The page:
The good things in life can be just as destabilizing as the difficult things.
I’ve found this out– the good way.
Norton Publishing released my book on April 11th and within a few days it had sold over 1000 copies.
People have written to me about the positive effect the book has had on them.
One person brought the book to her therapist only to find out her therapist had already bought one for herself. They then used the skills in their sessions to support their work.
Another person wrote me that the book was earth-shattering, changing how she experienced attachment healing. It was as if she was just learning the earth is round when she always thought it was flat.
Shakes me up. To know that my history and all the pain and suffering I’ve been through can be helpful to others.
For days, I found myself in somewhat of a muddle even as my body was centered and grounded. It was hard to focus and prepare for my upcoming keynote at the Harvard Conference on Meditation and Psychotherapy (which I really want to be ready for!)
So, once again everything I taught myself – and teach you – came in handy. I had to put everything I knew into practice.
It was so clear to me that the tools I learned, and teach, to deal with the complexities of trauma are just as critically important in good times as in bad.
I’m saying this because it’s worth preparing now for the good times ahead of you. Practice now so that you’re ready then.
Maybe that means that healing our trauma is really about preparing for a better life, not exclusively dealing with the pain of the past?
Healing trauma is a modern day bodhisattva training
I’ve often thought that healing trauma is the modern day bodhisattva training (a bodhisattva is someone motivated by great compassion who deals with suffering as a doorway to greater good for all.)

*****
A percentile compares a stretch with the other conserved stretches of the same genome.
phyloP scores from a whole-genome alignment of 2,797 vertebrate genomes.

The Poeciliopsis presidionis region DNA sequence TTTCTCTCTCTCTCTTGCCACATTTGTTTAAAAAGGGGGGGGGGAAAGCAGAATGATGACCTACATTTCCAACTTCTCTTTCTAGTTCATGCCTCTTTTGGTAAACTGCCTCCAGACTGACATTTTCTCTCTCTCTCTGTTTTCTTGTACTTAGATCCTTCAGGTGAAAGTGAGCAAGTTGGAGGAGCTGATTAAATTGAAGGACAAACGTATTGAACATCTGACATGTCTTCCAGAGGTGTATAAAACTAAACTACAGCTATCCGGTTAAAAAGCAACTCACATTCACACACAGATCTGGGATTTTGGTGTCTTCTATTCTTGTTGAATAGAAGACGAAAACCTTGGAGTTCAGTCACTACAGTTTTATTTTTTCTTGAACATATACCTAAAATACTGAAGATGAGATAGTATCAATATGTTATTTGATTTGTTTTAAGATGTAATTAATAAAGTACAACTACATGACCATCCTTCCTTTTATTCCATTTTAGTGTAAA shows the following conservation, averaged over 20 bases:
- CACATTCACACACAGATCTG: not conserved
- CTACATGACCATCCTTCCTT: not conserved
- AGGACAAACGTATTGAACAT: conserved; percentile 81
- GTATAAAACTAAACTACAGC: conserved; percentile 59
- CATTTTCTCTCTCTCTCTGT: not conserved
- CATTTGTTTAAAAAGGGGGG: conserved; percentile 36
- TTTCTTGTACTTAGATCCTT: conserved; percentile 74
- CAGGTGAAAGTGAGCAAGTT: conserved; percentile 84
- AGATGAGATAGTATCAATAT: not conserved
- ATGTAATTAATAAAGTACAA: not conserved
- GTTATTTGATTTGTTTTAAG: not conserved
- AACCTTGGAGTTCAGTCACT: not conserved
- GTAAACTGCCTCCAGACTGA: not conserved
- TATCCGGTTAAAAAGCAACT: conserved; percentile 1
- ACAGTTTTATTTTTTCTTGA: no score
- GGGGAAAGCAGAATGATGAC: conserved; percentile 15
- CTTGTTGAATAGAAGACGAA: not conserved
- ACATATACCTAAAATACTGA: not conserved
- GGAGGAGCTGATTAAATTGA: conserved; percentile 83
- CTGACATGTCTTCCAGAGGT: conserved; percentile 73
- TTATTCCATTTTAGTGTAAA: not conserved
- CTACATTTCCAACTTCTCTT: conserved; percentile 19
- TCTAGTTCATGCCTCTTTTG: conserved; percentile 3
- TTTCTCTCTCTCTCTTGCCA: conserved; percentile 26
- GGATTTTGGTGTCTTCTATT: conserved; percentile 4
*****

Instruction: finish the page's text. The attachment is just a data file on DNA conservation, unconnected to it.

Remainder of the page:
[as a total aside, this will be one of the main concepts we’ll explore in the upcoming Meditation for Trauma online course: how to transform our pain into healing for ourselves, and for others]
We put our bodhisattva training into practice in simple ways.
Last night I went to a wake for one of my brother’s college friends. I saw how important my simple gesture was for our friend. It meant even more that my brother drove through almost seven hours of dreadful weather to get there.
We don’t even have to take extreme measures like my brother did. In fact, research shows how important simple friendship gestures can be, building adversity in difficult times.
Dr Rebecca Garber researched 75 socially-isolated adults who used online social networking sites to find that (best) friendships “are a protective mechanism supporting the development of psychological resilience in adults.”
My hope, my dream, my purpose….
One of my main goals is to find ways for us to have community, where we know we are not alone, where we have ways to support and be supported. I don’t quite know how this will unfold, but I know that when we feel less alone, less isolated there’s greater chances for healing.
Keep the faith!
Learning to trust the good things in life can definitely feel shaky. I’m certainly in the stew with you on that. And yet, the more we do, the easier and more fulfilling life is.
How are you learning to trust good things? Have friendships helped you? Do you agree that you’re in a bodhisattva training?
Leave a comment below. Let’s grow a community of goodness, support, and compassion.